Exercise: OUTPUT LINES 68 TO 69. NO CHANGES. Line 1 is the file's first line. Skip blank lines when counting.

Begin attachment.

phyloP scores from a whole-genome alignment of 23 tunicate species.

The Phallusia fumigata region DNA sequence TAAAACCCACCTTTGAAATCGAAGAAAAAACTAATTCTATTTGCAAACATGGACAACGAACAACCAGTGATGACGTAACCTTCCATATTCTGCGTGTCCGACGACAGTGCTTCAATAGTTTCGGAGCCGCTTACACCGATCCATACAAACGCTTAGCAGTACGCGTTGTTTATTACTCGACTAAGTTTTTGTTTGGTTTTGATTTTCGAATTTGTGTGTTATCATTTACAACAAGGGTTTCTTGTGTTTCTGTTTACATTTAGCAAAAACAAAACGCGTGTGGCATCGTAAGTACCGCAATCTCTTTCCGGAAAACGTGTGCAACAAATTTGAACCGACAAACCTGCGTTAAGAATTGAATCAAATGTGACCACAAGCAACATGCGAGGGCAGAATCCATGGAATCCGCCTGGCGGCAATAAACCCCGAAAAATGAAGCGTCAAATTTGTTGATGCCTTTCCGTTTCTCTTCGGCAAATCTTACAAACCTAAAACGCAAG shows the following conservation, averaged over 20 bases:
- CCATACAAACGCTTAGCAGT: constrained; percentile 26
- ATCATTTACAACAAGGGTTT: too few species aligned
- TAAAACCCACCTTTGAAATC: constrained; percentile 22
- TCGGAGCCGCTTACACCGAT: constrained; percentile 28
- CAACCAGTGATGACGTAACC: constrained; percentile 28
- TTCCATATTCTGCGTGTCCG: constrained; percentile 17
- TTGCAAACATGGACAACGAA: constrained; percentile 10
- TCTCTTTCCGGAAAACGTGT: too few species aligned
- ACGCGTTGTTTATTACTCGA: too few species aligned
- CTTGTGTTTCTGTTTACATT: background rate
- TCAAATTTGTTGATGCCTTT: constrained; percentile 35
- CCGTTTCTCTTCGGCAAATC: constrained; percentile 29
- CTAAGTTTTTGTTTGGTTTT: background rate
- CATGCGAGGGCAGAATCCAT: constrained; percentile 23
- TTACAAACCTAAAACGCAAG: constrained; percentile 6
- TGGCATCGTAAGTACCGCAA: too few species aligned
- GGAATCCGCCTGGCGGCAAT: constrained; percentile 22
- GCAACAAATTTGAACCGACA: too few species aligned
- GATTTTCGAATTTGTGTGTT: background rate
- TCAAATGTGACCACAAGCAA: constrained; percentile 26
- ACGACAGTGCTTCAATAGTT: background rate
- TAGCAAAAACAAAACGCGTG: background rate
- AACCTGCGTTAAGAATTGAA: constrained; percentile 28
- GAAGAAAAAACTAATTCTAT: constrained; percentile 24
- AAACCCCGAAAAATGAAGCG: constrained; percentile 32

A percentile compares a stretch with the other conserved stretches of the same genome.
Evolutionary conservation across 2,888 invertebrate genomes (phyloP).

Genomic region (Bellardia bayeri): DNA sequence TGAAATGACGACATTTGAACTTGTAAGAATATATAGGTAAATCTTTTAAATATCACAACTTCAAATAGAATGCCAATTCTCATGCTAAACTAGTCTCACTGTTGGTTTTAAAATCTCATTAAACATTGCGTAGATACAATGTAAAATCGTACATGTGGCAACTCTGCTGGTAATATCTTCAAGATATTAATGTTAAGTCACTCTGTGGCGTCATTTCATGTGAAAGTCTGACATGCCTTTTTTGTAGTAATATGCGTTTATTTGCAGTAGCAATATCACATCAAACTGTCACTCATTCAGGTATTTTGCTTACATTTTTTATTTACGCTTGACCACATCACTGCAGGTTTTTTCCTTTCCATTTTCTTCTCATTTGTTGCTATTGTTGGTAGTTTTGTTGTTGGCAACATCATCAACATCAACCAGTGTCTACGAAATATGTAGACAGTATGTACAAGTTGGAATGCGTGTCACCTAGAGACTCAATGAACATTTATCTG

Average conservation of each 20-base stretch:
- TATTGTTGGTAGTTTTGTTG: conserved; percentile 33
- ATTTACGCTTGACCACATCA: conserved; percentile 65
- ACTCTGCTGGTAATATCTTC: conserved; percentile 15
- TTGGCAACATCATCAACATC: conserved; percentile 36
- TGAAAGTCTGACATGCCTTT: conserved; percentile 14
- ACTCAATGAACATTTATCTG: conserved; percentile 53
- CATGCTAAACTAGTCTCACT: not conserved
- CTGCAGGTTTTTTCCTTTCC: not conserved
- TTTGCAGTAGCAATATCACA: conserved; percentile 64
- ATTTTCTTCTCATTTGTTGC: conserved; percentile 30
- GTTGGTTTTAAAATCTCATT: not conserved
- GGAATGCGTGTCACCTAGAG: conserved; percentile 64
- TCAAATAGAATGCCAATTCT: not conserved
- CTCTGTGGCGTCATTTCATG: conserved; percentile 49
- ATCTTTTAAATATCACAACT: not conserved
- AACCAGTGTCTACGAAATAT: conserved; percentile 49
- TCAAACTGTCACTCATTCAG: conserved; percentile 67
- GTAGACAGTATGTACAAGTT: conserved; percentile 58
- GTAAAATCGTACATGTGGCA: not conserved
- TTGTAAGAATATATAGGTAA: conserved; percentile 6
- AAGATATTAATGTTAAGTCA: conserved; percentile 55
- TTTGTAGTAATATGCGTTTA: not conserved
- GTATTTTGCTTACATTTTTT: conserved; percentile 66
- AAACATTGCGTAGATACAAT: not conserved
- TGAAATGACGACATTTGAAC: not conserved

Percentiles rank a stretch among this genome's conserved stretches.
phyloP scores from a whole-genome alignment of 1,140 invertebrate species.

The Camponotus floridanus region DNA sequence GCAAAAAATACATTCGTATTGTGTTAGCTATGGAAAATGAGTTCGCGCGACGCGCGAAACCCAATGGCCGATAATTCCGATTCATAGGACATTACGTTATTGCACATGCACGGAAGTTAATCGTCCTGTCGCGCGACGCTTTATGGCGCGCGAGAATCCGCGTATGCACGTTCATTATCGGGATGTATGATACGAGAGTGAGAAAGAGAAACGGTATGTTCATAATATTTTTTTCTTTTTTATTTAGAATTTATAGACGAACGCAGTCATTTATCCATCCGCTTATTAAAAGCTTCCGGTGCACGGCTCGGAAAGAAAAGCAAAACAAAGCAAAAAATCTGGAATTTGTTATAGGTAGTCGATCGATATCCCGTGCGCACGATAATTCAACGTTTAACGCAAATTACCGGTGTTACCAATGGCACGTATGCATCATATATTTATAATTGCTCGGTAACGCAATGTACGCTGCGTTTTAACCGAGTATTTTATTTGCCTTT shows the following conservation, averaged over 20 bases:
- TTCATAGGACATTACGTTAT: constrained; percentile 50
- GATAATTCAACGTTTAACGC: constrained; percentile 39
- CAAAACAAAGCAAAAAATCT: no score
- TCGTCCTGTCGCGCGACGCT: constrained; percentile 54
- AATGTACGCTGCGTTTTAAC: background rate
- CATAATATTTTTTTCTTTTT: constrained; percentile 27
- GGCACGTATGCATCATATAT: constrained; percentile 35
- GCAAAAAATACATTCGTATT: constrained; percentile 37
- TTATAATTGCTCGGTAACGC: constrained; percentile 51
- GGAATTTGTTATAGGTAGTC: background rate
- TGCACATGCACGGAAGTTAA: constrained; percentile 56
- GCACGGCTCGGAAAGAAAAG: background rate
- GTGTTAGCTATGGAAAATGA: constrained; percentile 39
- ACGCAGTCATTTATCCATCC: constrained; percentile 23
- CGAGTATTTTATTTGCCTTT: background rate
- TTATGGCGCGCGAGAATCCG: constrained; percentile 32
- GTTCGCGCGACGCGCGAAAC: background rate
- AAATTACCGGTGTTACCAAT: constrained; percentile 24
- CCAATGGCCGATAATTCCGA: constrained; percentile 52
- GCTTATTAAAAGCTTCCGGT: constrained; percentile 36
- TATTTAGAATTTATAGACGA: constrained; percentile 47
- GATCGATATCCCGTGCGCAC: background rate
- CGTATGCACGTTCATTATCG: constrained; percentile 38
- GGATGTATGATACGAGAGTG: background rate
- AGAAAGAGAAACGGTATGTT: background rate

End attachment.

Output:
- TTATAATTGCTCGGTAACGC: constrained; percentile 51
- GGAATTTGTTATAGGTAGTC: background rate